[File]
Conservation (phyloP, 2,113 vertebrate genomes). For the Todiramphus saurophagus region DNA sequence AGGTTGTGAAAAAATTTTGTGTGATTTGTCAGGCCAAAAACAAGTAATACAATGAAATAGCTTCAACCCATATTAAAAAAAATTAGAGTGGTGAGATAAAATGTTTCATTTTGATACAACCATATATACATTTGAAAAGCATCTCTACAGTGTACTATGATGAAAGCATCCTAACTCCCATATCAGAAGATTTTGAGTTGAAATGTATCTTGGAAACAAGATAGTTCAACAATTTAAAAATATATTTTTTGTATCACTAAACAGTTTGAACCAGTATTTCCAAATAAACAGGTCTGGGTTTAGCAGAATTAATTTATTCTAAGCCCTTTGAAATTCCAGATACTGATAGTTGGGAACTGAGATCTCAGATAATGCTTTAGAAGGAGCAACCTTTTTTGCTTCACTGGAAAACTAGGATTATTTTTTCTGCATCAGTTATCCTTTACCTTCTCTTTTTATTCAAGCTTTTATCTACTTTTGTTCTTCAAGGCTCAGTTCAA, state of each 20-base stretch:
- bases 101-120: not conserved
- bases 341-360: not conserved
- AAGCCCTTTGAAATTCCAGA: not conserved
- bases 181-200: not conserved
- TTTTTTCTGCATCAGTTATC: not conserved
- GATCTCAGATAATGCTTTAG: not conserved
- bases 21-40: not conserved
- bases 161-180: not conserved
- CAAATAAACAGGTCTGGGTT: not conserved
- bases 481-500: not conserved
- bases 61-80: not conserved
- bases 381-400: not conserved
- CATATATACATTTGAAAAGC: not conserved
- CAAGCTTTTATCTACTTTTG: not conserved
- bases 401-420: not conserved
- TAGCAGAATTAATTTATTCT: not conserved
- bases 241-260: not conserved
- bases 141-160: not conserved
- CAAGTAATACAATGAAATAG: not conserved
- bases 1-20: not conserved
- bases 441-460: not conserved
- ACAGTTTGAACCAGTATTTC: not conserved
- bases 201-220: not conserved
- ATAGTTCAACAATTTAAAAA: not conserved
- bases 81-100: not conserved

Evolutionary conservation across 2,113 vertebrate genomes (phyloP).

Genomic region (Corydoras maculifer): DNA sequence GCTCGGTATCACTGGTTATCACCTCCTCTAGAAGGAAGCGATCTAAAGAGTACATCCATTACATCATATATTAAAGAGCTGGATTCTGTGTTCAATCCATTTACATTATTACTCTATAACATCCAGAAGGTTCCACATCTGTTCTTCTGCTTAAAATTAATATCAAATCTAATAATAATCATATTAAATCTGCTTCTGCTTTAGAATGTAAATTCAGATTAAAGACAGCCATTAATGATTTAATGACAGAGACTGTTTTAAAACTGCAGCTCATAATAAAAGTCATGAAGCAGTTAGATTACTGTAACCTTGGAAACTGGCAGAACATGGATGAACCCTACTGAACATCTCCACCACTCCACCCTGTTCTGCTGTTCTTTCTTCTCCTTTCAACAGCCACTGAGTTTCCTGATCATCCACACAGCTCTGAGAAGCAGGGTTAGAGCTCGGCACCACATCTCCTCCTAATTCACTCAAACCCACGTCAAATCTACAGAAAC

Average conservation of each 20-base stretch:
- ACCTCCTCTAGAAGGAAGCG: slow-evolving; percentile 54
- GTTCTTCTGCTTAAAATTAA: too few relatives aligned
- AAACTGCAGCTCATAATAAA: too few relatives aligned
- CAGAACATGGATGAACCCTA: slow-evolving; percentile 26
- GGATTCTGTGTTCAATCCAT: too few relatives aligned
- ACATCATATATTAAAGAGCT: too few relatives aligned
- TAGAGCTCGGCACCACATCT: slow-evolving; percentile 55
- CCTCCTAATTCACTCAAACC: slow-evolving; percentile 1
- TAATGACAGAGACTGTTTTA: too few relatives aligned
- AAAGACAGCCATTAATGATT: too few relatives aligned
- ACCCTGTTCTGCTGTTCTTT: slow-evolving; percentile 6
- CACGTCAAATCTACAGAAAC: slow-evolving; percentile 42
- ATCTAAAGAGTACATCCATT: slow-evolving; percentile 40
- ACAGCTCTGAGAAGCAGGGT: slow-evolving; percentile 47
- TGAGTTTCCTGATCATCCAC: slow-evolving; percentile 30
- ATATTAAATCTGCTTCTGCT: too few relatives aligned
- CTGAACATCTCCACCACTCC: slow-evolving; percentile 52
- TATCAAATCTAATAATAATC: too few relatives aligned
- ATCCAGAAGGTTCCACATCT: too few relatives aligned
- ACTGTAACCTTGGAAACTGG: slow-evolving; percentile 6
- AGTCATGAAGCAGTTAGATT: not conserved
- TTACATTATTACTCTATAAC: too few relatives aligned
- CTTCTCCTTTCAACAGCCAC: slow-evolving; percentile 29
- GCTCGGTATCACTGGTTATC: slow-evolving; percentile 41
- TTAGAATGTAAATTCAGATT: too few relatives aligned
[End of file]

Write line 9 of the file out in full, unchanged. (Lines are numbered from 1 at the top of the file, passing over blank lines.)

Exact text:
- bases 161-180: not conserved